If you missed them and you want to start from the beginning, here's some links to the earlier parts of this review:
Part 1: Master of Worlds
Part 2: Master of Adventures
Part 3: Magic Items
Chapter 8: Running the Game
We kick this thing off with a few pages on table etiquette and the pros and cons of rolling in front of your players. I always roll right in front of them. I have this gigantic grey d20 that always seems to roll high... they hate it.
We go over the basics of a Difficulty Class. It goes like this:
Very Hard: 25
We get details on when Inspiration should be handed out. It's meant as a reward for role-playing, acts of heroism, and "genre emulation". Genre emulation refers to a player doing things that fit the style of your game, like not being able to resist a dame (or dude) in a noir-style game.
What really interests me is this: "Remember that a player with inspiration can award it to another player." I had no idea this was an option. In my Hoard of the Dragon Queen game, I have two players who are constantly getting inspiration for doing cool team maneuvers in combat (mostly revolving around the elf throwing the gnome at monsters). This ought to help quite a bit, as I've had trouble getting my players to use their bonds and flaws to get inspiration.
There's a great chart for improvising damage which is a nice guideline. If you are submerged in LAVA, you take 18d10 damage. I remember some 4e adventures where you took 15 damage per round or something. That was pretty goofy, glad they fixed it. Seems like getting hit by lightning should do more than 2d10.
|I love the juice in the d4|
There's a great section on chases. Basically, you'll use a dash action each round. Once you've dashed 3 + your Con mod in rounds, you'll need to roll each round to avoid becoming exhausted.
There's a big table for complications that occur during a chase, like a crowd blocking your way or the classic 'two guys carrying a stained glass window' thing.
We get into siege equipment. They thought of everything! This book is really great. In case you are wondering:
Ballista: +6 to hit, 3d10 damage It takes an action to load, an action to aim, and an action to fire
Trebuchet: +5 to hit, 8d10 damage Two actions to load, two actions to aim, one action to fire
There's details on diseases, poisons and... madness! Let's roll up a long-term madness. I rolled a 22:
"The character suffers extreme paranoia. The character has disadvantage on Wisdom and Charisma checks."
Chapter 9: Dungeon Master's Workshop
Get a load of this: new stats! Sanity and Honor! Honor might work well with the "Station" rules in Al Qadim. Sanity is obviously a horror game device, like in Call of Cthulhu. Failing Sanity saving throws would give you madness effects from the chart in the previous chapter.
There's rules for a "gritty" game where a short rest is 8 hours and a long rest is 7 days. I kind of like that, as it helps make time pass in the campaign. It always bothers me when the PCs go from level 1 to 10 in 2 weeks of in-game time.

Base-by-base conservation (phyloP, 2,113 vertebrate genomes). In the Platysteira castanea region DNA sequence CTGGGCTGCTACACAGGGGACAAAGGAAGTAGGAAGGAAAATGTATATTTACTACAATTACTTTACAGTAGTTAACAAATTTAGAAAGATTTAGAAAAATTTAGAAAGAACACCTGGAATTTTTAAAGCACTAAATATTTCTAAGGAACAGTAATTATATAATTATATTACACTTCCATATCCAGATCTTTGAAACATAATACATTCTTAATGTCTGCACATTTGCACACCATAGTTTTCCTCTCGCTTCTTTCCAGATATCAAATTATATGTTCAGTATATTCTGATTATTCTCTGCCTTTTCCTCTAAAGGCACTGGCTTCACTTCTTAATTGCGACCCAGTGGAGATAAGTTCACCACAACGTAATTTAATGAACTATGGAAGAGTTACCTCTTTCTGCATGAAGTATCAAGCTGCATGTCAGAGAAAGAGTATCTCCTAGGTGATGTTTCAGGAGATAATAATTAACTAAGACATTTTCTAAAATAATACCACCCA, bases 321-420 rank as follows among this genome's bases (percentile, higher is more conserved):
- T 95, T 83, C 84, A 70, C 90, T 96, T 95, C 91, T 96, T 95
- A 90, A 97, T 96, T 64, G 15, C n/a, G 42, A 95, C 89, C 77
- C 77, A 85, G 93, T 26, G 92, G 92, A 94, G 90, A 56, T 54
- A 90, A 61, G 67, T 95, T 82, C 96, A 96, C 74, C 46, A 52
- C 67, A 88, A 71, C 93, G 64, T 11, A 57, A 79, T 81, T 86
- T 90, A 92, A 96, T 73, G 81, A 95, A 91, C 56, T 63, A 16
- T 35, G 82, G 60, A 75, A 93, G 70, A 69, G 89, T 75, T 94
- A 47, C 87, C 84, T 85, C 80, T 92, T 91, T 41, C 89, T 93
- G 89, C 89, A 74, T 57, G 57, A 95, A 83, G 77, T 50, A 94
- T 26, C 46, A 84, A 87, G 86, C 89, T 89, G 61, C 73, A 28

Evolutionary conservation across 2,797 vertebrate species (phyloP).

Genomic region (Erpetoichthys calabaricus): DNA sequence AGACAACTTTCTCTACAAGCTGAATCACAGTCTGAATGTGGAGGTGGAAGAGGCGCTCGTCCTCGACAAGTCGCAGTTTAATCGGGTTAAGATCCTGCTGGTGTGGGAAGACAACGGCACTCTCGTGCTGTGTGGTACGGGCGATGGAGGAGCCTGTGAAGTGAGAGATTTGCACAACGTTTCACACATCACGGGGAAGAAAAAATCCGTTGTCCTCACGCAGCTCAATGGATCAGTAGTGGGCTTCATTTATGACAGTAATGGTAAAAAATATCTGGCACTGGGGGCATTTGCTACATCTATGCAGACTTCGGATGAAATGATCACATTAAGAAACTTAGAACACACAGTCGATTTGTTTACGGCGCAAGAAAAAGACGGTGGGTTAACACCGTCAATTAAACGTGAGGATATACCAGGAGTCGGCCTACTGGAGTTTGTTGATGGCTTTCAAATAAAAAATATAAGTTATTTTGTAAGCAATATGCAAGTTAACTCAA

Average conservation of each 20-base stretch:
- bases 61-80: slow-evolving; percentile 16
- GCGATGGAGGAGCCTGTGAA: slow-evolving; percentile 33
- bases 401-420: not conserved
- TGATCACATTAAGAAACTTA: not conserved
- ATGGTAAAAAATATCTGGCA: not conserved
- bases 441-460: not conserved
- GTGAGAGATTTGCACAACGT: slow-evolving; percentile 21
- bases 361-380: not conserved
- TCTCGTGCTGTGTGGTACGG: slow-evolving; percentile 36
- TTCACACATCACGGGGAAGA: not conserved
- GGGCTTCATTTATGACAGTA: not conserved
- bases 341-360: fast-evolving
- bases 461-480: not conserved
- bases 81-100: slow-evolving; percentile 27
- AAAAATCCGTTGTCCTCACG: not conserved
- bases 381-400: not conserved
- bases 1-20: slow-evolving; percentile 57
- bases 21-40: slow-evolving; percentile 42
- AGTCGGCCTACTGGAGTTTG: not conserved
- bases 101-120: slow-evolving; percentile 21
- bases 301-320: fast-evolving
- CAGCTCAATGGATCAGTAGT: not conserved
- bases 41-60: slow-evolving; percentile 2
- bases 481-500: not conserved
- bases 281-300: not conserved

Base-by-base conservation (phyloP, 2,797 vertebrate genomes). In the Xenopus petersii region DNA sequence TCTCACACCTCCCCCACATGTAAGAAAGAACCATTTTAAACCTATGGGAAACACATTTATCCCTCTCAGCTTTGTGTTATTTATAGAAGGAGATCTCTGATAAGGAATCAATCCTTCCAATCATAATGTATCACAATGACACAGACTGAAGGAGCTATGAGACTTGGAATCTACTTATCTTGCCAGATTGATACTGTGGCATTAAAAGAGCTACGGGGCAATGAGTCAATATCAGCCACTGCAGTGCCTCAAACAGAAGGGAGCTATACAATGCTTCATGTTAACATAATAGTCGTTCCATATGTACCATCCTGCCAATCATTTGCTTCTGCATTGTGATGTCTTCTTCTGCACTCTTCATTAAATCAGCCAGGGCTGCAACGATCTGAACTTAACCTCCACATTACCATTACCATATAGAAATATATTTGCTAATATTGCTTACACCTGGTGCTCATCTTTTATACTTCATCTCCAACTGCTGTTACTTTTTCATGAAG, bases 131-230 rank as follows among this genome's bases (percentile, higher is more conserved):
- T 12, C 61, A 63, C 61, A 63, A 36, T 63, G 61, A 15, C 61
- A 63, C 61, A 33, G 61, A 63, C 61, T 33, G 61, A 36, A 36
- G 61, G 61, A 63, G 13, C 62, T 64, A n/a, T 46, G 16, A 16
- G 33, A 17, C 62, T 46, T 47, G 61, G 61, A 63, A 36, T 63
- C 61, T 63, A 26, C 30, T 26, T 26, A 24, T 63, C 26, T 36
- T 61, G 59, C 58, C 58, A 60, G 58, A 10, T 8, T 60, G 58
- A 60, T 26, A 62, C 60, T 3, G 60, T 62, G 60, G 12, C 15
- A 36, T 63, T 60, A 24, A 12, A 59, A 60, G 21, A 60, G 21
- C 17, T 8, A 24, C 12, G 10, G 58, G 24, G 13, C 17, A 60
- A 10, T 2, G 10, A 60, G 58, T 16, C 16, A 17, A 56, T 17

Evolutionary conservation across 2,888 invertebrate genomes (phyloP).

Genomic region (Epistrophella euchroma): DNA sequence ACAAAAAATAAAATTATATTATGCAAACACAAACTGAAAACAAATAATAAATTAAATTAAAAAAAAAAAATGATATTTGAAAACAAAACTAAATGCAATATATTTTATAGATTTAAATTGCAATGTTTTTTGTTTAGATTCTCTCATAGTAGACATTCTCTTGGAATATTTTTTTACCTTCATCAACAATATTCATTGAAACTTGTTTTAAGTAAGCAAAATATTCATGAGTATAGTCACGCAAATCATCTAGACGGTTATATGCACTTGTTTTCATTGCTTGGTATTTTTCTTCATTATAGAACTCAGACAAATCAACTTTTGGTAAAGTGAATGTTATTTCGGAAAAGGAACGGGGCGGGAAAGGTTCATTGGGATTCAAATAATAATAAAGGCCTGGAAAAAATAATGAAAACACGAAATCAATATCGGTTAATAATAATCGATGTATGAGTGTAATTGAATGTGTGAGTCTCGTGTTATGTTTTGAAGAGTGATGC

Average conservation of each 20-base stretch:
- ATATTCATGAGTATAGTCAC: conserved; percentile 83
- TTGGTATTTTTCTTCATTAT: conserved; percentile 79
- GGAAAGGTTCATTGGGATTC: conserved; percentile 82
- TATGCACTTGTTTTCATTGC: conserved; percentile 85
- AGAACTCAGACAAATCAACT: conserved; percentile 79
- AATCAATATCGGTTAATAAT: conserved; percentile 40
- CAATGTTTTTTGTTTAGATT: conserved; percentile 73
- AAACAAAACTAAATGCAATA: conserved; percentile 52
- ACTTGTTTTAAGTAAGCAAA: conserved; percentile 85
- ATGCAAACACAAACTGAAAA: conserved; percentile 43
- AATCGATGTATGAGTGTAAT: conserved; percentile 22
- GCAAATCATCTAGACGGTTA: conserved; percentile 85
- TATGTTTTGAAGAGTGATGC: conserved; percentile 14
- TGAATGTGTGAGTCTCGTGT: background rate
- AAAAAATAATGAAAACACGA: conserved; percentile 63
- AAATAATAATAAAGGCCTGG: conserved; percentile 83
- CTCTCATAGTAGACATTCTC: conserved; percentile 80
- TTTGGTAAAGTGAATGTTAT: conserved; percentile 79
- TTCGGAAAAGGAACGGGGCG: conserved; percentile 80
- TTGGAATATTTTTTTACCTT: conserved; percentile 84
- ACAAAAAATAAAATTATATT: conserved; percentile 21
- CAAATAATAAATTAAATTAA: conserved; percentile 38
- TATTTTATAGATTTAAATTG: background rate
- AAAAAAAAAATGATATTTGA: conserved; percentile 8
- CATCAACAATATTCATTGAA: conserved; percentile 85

I love this section. There's a chart for special injuries, perhaps used when there's a critical hit, failing a death save by 5 or more, that kind of thing. It reminds me of the Paizo critical hit deck, which I converted to 4e when I ran Scales of War and everyone loved it. Conversely, nobody - and I mean NOBODY - wanted me to use the fumble deck.
I think I might ask my players if they want to use the lingering injuries chart in Hoard of the Dragon Queen. There's no beheading, it's stuff like losing an eye, arm, or leg and getting a scar or broken ribs.
There are a pile of pages on making monster stats and monster abilities. I will be re-skinning so this doesn't interest me much. There's a neat little section on making your own spells, with guidelines for how much damage spells of different levels should do.
Then we get into rules on making your own races and a spell point system.
Appendix A: Random Dungeons
There's charts for different kinds of dungeons, including mazes, planar gates and death trap dungeons. Let's roll up a trap:
- A doorway that, when opened, causes spears to shoot out of the floor at an angle doing d10 damage (I rolled: Moved through, setback, spears on page 297)
- Brain preserved in a jar that, when touched, moves other objects nearby. That is great. You could have it animate shards of broken glass to strike the PCs, or you could have the PCs touch certain lobes to telekinetically move objects to help solve a puzzle or something.
- The air is damp and the smell of manure stings your nostrils. You can hear a shuffling noise echoing in the distance. A broken five foot pole lies on the ground. (Maybe the pole has manure on it? Or maybe... uh... let's move on..)
Then there's monsters listed by challenge rating.
Appendix C: Maps
It's nice to have these and all, but I'd like it if they released some of these as poster maps. The inn, the ship, a dungeon and the cave seem like good ones to start with.
I don't know, maybe the poster map packs don't sell well?
So after 4 posts of ranting and raving, I think you can tell that I really like this book. It seems like they thought of everything.
It's funny, in 4e the general feeling seemed to be that a DMG was something that was difficult to make content for. But here, there's everything and the kitchen sink. They included all the little things that often get forgotten - the cost of a building, how to maintain a business, useful magic item creation, and cool variant rules like the injury chart.
I also greatly appreciate the random dungeon charts. They are extremely useful and inspiring. The NPC and villain generators are top-notch, too.
If you have any interest at all in being a DM, you should get this book. Heck, even if you're a player and you want to be able to refer to the magic items or plan your downtime properly, you should get this book.
The 5e Dungeon Master's Guide is a home run, and it is easily the best of the three core books.